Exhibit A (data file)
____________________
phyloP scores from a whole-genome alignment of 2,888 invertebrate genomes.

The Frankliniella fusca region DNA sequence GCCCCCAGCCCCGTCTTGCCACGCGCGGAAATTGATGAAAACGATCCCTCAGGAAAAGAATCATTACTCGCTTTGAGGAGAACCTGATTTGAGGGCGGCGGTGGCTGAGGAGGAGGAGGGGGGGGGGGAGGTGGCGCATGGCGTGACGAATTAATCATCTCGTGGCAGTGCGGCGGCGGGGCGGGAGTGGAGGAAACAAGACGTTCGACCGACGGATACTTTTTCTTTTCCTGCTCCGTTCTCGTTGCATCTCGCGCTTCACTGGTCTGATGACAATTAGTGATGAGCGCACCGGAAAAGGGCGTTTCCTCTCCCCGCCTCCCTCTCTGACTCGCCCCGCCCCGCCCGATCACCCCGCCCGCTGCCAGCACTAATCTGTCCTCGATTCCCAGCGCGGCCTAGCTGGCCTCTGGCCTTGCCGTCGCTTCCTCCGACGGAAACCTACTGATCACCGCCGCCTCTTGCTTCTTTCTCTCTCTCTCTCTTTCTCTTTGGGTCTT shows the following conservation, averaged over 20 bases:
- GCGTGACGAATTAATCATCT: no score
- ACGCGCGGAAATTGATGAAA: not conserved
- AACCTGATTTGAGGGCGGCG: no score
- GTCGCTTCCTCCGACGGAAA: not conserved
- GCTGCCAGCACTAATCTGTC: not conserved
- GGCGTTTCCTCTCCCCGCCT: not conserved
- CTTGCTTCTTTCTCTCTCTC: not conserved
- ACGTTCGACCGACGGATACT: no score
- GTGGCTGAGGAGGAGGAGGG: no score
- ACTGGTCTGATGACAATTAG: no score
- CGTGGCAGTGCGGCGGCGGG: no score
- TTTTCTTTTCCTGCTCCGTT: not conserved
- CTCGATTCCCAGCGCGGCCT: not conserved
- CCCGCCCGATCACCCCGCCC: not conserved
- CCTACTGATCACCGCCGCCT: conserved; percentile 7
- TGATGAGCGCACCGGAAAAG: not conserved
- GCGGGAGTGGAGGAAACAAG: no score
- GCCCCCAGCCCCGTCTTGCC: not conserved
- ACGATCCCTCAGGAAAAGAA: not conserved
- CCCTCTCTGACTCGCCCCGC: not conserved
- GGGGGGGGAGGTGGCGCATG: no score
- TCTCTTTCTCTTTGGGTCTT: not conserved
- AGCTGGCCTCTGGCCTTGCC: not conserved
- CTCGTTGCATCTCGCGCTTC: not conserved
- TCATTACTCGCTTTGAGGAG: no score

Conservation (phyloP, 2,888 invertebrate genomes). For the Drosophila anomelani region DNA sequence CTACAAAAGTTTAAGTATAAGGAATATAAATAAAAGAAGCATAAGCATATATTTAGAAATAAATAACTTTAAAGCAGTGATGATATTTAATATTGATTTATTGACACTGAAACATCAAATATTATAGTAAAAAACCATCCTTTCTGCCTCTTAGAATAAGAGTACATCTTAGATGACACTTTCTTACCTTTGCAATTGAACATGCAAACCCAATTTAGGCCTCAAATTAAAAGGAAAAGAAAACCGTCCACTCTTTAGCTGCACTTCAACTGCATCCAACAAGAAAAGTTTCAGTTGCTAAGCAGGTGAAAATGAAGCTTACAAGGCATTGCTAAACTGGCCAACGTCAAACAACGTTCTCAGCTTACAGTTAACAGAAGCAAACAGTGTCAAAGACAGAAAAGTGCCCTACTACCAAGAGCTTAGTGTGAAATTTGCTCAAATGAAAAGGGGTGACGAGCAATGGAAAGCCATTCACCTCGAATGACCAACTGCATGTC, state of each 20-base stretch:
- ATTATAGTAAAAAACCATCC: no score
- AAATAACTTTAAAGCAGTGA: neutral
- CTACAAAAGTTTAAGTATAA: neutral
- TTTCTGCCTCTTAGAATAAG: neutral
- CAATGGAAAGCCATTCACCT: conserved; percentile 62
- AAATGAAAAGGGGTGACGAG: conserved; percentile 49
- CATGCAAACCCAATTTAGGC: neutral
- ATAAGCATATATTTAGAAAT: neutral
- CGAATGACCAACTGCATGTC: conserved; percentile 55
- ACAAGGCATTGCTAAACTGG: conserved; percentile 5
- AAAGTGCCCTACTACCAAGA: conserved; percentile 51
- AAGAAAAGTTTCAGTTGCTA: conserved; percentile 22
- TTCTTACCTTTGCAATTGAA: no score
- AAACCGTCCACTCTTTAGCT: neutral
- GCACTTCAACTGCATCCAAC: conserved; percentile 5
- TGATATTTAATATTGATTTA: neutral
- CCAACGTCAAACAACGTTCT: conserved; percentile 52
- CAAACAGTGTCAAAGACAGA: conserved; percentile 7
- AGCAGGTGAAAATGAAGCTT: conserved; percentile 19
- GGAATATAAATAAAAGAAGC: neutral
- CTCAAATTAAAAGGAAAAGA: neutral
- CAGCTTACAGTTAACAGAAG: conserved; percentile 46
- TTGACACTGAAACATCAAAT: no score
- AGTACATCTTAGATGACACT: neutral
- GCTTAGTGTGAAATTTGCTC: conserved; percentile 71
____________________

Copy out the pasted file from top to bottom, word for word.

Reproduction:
phyloP scores from a whole-genome alignment of 2,888 invertebrate genomes.

The Frankliniella fusca region DNA sequence GCCCCCAGCCCCGTCTTGCCACGCGCGGAAATTGATGAAAACGATCCCTCAGGAAAAGAATCATTACTCGCTTTGAGGAGAACCTGATTTGAGGGCGGCGGTGGCTGAGGAGGAGGAGGGGGGGGGGGAGGTGGCGCATGGCGTGACGAATTAATCATCTCGTGGCAGTGCGGCGGCGGGGCGGGAGTGGAGGAAACAAGACGTTCGACCGACGGATACTTTTTCTTTTCCTGCTCCGTTCTCGTTGCATCTCGCGCTTCACTGGTCTGATGACAATTAGTGATGAGCGCACCGGAAAAGGGCGTTTCCTCTCCCCGCCTCCCTCTCTGACTCGCCCCGCCCCGCCCGATCACCCCGCCCGCTGCCAGCACTAATCTGTCCTCGATTCCCAGCGCGGCCTAGCTGGCCTCTGGCCTTGCCGTCGCTTCCTCCGACGGAAACCTACTGATCACCGCCGCCTCTTGCTTCTTTCTCTCTCTCTCTCTTTCTCTTTGGGTCTT shows the following conservation, averaged over 20 bases:
- GCGTGACGAATTAATCATCT: no score
- ACGCGCGGAAATTGATGAAA: not conserved
- AACCTGATTTGAGGGCGGCG: no score
- GTCGCTTCCTCCGACGGAAA: not conserved
- GCTGCCAGCACTAATCTGTC: not conserved
- GGCGTTTCCTCTCCCCGCCT: not conserved
- CTTGCTTCTTTCTCTCTCTC: not conserved
- ACGTTCGACCGACGGATACT: no score
- GTGGCTGAGGAGGAGGAGGG: no score
- ACTGGTCTGATGACAATTAG: no score
- CGTGGCAGTGCGGCGGCGGG: no score
- TTTTCTTTTCCTGCTCCGTT: not conserved
- CTCGATTCCCAGCGCGGCCT: not conserved
- CCCGCCCGATCACCCCGCCC: not conserved
- CCTACTGATCACCGCCGCCT: conserved; percentile 7
- TGATGAGCGCACCGGAAAAG: not conserved
- GCGGGAGTGGAGGAAACAAG: no score
- GCCCCCAGCCCCGTCTTGCC: not conserved
- ACGATCCCTCAGGAAAAGAA: not conserved
- CCCTCTCTGACTCGCCCCGC: not conserved
- GGGGGGGGAGGTGGCGCATG: no score
- TCTCTTTCTCTTTGGGTCTT: not conserved
- AGCTGGCCTCTGGCCTTGCC: not conserved
- CTCGTTGCATCTCGCGCTTC: not conserved
- TCATTACTCGCTTTGAGGAG: no score

Conservation (phyloP, 2,888 invertebrate genomes). For the Drosophila anomelani region DNA sequence CTACAAAAGTTTAAGTATAAGGAATATAAATAAAAGAAGCATAAGCATATATTTAGAAATAAATAACTTTAAAGCAGTGATGATATTTAATATTGATTTATTGACACTGAAACATCAAATATTATAGTAAAAAACCATCCTTTCTGCCTCTTAGAATAAGAGTACATCTTAGATGACACTTTCTTACCTTTGCAATTGAACATGCAAACCCAATTTAGGCCTCAAATTAAAAGGAAAAGAAAACCGTCCACTCTTTAGCTGCACTTCAACTGCATCCAACAAGAAAAGTTTCAGTTGCTAAGCAGGTGAAAATGAAGCTTACAAGGCATTGCTAAACTGGCCAACGTCAAACAACGTTCTCAGCTTACAGTTAACAGAAGCAAACAGTGTCAAAGACAGAAAAGTGCCCTACTACCAAGAGCTTAGTGTGAAATTTGCTCAAATGAAAAGGGGTGACGAGCAATGGAAAGCCATTCACCTCGAATGACCAACTGCATGTC, state of each 20-base stretch:
- ATTATAGTAAAAAACCATCC: no score
- AAATAACTTTAAAGCAGTGA: neutral
- CTACAAAAGTTTAAGTATAA: neutral
- TTTCTGCCTCTTAGAATAAG: neutral
- CAATGGAAAGCCATTCACCT: conserved; percentile 62
- AAATGAAAAGGGGTGACGAG: conserved; percentile 49
- CATGCAAACCCAATTTAGGC: neutral
- ATAAGCATATATTTAGAAAT: neutral
- CGAATGACCAACTGCATGTC: conserved; percentile 55
- ACAAGGCATTGCTAAACTGG: conserved; percentile 5
- AAAGTGCCCTACTACCAAGA: conserved; percentile 51
- AAGAAAAGTTTCAGTTGCTA: conserved; percentile 22
- TTCTTACCTTTGCAATTGAA: no score
- AAACCGTCCACTCTTTAGCT: neutral
- GCACTTCAACTGCATCCAAC: conserved; percentile 5
- TGATATTTAATATTGATTTA: neutral
- CCAACGTCAAACAACGTTCT: conserved; percentile 52
- CAAACAGTGTCAAAGACAGA: conserved; percentile 7
- AGCAGGTGAAAATGAAGCTT: conserved; percentile 19
- GGAATATAAATAAAAGAAGC: neutral
- CTCAAATTAAAAGGAAAAGA: neutral
- CAGCTTACAGTTAACAGAAG: conserved; percentile 46
- TTGACACTGAAACATCAAAT: no score
- AGTACATCTTAGATGACACT: neutral
- GCTTAGTGTGAAATTTGCTC: conserved; percentile 71